Experience required: College graduate or equivalent; supervisory experience; relevant agricultural experience; canning and food preservation experience; community organizing and facilitating capabilities; ability to use farm machinery (especially a hand-operated tiller); ability to drive a manual transmission truck; self-starter excited to launch the first year of this very exciting project with lots of energy.

What is Grow Appalachia? The basic purpose of Grow Appalachia is to teach and support the people of Appalachia to grow, preserve and sell their own food and feed themselves and their families. The Grow Appalachia Coordinator will work with first time gardeners, experienced gardeners, and people developing market gardens. Check out the project here.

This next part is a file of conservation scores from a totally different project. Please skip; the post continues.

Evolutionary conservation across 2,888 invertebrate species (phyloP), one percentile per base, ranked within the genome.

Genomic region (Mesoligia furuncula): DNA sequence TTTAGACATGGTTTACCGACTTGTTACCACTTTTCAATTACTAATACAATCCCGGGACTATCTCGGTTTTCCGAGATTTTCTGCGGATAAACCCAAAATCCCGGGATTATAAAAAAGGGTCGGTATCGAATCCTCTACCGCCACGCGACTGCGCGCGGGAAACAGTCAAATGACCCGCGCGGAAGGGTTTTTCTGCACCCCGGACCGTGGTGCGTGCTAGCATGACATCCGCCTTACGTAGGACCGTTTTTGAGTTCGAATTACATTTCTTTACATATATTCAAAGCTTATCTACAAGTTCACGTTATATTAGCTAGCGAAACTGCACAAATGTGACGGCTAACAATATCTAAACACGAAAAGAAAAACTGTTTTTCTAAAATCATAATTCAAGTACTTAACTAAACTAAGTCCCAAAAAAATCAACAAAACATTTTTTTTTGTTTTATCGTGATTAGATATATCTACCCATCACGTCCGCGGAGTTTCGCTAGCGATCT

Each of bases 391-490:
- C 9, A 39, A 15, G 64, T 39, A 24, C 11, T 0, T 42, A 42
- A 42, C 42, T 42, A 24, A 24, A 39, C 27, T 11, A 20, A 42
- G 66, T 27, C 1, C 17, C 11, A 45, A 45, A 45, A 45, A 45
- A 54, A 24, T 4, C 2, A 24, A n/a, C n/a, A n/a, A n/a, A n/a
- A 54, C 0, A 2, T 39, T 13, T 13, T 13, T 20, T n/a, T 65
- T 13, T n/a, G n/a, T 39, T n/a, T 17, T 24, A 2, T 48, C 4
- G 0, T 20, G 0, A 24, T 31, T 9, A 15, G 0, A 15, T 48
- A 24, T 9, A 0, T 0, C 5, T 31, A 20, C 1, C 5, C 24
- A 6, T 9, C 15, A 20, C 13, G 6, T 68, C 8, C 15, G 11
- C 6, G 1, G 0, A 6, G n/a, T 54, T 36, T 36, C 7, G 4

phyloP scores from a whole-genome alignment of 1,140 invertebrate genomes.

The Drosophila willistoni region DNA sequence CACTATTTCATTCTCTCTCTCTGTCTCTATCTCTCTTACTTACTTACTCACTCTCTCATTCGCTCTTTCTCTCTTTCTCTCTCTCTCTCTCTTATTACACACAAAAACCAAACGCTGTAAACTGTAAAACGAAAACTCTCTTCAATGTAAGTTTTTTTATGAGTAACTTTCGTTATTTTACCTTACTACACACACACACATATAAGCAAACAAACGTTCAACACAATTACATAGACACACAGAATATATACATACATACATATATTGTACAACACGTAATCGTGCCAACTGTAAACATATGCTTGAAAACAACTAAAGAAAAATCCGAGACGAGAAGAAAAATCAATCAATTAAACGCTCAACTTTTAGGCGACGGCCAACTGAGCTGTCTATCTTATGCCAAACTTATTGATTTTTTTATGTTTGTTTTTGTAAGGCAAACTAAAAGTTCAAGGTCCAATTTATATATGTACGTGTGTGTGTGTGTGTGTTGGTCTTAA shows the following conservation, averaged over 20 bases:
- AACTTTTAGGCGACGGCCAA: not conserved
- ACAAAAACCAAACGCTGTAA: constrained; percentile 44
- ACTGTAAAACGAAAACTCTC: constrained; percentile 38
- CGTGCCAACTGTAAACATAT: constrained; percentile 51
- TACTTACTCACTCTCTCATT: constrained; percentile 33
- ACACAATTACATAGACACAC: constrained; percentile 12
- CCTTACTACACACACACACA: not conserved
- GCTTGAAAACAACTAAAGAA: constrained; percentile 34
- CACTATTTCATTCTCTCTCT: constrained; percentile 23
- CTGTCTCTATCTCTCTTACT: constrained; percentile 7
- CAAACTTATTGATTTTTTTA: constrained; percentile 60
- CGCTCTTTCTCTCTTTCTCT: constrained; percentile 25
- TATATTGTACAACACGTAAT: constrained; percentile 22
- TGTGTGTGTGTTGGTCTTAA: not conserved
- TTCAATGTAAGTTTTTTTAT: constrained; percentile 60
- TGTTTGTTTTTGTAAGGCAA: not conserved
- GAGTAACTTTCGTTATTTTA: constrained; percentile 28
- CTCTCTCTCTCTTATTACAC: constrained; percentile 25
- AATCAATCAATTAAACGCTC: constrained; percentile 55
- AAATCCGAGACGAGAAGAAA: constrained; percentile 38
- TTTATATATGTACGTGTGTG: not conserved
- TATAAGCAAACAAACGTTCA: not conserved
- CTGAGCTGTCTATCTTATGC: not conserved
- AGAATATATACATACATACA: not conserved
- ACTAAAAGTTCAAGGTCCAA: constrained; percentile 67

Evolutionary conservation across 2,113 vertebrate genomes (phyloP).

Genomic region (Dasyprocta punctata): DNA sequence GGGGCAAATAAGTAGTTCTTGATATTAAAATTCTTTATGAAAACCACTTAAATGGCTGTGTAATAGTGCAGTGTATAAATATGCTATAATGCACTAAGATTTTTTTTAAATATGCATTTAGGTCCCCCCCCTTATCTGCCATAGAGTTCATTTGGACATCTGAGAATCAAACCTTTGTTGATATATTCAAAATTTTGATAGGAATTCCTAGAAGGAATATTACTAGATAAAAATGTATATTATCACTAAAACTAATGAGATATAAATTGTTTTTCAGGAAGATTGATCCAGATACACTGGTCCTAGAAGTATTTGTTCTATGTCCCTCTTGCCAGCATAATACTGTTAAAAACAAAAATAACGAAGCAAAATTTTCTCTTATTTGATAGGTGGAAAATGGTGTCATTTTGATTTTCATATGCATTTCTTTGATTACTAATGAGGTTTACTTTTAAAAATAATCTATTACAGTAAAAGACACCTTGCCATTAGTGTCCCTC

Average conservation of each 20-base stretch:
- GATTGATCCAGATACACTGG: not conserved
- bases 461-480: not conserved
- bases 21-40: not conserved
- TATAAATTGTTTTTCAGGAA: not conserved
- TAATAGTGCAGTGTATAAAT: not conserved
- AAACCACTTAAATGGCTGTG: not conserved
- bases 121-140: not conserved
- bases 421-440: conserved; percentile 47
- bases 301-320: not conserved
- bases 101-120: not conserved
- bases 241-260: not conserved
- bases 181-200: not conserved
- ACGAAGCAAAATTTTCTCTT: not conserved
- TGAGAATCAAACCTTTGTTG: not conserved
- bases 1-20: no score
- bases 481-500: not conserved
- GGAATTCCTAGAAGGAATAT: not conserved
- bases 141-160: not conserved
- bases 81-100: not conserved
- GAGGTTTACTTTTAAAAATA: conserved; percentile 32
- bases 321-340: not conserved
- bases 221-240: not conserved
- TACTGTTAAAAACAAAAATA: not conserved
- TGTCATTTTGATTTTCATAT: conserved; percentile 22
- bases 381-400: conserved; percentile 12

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The League of Women Voters of Wood County West Virginia will present a screening of the award-winning documentary “Gasland” at the Vienna Public Library, 23rd Street at River Road, on Monday, February 28, 2011 at 7:00 p.m. The showing is free and open to the public. Popcorn and soft drinks will be provided.

The largest domestic natural gas drilling boom in history has swept across the United States. The Halliburton-developed drilling technology of "fracking" or hydraulic fracturing has unlocked a "Saudi Arabia of natural gas" just beneath us. But is fracking safe? When filmmaker Josh Fox is asked to lease his land for drilling, he embarks on a cross-country odyssey uncovering a trail of secrets, lies and contamination. A recently drilled nearby Pennsylvania town reports that residents are able to light their drinking water on fire.